WASHINGTON, D.C. -- Outside of Zimbabwe, the severity of the economic situation is perhaps hard to fathom, but residents' voices capture the human impact of the country's crisis. Majorities tell Gallup in March 2008 that they went without several basic necessities at least once in the past year.
Large percentages of Africans also report similar shortages of such basic necessities due to destruction of infrastructure during times of conflict, natural disasters, poor harvests, or some other reason. But historically Zimbabwe benefited from good agricultural production, mineral wealth, and a well-developed infrastructure.
The country's economic situation, however, has progressively deteriorated, and in 2008, 44% of Zimbabweans say they didn't have enough food to eat at least several times in the past year. As points of comparison with two neighboring countries, 43% of Zambians and 32% of Mozambicans say the same. Thirty-seven percent of Zimbabweans say they, at least several times, lacked enough clean water for home use (versus 45% of Zambians and 31% of Mozambicans).
Thirty-six percent of Zimbabweans also say they had gone without enough cooking fuel at least several times in the past year, which is on par with what Zambians report (35%) but slightly higher than what Mozambicans say (27%). Additionally, 55% of Zimbabweans say they went without a cash income at least several times in the past year, which is similar to what Zambians say (60%) but higher that what Mozambicans report (44%).
In 2008, Zimbabweans were more likely to report going without basic necessities than they were two years earlier, with the exception of food. The Gallup Poll finds cooking fuel and a cash income becoming the hardest to come by: In 2008, 58% of Zimbabweans said they went without enough cooking fuel in the past year, up from 44% in 2006. Eighty-eight percent say they went without a cash income in the past year, up from 80% in 2006.
Many Zimbabweans also report having gone without electric power. Thirty-four percent of Zimbabweans tell Gallup they have electricity in their home, and out of those, 92% say they went without electricity in their home either many times (49%) or several times (43%).
The High Cost of Hyperinflation
With eight-digit inflation (and prices changing at least daily), Zimbabweans' purchasing power is eroding fast: 84% find living on their present income difficult (45%) or very difficult (39%). Additionally, 13% of respondents tell Gallup they are getting by, and just 2% say they live comfortably on their present income.
Increasing Reliance on Remittances
Economists point out that in a hyperinflationary environment, where there is great uncertainty about prices every day, people change their consumption behavior. For example, they may purchase goods with just-earned wages for fear of being unable to afford them later, barter goods, or ask relatives living abroad to send them hard currency. In 2008, 40% of Zimbabweans now say they depend on receiving money from family members working in other countries to make a living, up from 26% in 2006.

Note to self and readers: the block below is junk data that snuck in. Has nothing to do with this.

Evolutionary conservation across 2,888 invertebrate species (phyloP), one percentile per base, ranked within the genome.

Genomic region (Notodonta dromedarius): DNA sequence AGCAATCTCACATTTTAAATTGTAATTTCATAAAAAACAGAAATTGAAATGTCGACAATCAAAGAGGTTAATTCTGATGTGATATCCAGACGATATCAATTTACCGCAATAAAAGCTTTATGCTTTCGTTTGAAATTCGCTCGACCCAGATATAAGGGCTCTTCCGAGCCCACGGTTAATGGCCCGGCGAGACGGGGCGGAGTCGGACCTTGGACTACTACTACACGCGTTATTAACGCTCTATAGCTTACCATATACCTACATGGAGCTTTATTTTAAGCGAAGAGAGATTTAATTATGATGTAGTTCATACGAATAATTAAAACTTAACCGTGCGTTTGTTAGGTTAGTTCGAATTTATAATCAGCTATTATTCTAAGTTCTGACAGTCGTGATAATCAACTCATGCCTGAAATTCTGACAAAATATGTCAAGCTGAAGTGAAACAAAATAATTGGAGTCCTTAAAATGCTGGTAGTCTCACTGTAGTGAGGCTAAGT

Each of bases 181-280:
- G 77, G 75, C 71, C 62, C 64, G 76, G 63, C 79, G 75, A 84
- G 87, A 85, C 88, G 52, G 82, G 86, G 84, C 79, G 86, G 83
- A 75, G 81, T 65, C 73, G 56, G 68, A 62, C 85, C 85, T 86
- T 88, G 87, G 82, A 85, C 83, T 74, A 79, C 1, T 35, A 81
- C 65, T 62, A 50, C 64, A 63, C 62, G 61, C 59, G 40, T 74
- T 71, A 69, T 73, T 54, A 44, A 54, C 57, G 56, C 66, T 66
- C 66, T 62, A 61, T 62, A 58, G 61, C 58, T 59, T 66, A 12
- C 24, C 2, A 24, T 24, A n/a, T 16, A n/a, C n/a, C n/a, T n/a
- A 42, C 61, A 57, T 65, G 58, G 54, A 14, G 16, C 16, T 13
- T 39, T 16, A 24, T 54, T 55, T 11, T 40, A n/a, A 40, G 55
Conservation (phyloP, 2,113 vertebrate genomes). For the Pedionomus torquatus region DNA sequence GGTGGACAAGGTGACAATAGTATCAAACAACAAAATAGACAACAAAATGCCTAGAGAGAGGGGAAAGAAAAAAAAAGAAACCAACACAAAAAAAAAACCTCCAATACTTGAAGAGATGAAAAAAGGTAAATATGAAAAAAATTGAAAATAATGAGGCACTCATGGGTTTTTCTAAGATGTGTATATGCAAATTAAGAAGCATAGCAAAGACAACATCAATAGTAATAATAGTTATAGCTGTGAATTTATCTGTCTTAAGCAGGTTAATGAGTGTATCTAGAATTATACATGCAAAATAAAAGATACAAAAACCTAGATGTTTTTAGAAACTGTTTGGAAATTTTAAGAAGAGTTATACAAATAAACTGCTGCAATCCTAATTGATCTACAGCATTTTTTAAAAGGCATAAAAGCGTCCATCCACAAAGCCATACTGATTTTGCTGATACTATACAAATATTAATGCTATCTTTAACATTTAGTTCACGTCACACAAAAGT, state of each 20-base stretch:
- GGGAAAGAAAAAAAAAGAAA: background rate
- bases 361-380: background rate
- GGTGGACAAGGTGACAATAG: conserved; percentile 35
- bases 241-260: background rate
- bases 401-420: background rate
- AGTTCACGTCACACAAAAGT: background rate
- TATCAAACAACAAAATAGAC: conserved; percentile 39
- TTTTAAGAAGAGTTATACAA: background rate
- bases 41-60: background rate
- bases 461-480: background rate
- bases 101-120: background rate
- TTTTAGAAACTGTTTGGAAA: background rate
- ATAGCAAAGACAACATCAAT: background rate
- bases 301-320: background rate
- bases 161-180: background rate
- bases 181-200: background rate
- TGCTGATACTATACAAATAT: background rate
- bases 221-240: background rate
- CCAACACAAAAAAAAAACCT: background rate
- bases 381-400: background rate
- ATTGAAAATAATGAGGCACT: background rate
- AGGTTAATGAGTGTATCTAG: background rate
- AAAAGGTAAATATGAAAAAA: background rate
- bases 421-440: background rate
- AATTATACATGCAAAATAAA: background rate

Food Insecurity Challenges
Between 2006 and 2008, more Zimbabweans reported they did not have enough money to buy the food they needed for themselves or their families. Recently, the U.N. Food and Agriculture Organization (FAO) estimated that "2.04 million people in rural and urban areas will be food insecure between July and September 2008, rising to 3.8 million people between October and peaking to about 5.1 million at the height of the hungry season between January and March 2009," or equivalent to 46% of the total population.
Once referred to as the breadbasket of southern Africa, Zimbabwe today must import maize, the country's main food staple, which it used to export. While residents living in rural or urban areas report lacking money to purchase food, in 2008 rural residents (83%) were far more likely than urban residents (69%) to say so.
Rural Zimbabweans (79%) are also more likely than urban respondents (69%) to report having gone without enough food to eat in the past year. A cash income has also been more challenging to come by in 2008 for those living in rural areas (92%) than those in urban communities (78%). However, urban Zimbabweans are more likely than their rural counterparts to report being without clean water for home use (90% vs. 50%) and not having enough cooking fuel (83% vs. 49%).
Results are based on face-to-face interviews with 1,000 adults, aged 15 and older, each year in Zimbabwe in April 2006, July 2007, and March 2008. The 2007 results are based on face-to-face interviews with 1,000 adults in Zimbabwe, aged 15 and older, in June-July 2007. The 2006 results are based on face-to-face interviews with 1,000 adults in Zimbabwe, aged 15 and older, in April 2006. For results based on the total sample of national adults, one can say with 95% confidence that the maximum margin of sampling error is ±5 percentage points.
In Zambia, results are based on face-to-face interviews with 1,000 adults, aged 15 and older, in July 2007. For results based on the total sample of national adults, one can say with 95% confidence that the maximum margin of sampling error is ±5 percentage points.
In Mozambique, results are based on face-to-face interviews with 1,000 adults, aged 15 and older, in July 2007. For results based on the total sample of national adults, one can say with 95% confidence that the maximum margin of sampling error is ±5 percentage points.
In addition to sampling error, question wording and practical difficulties in conducting surveys can introduce error or bias into the findings of public opinion polls.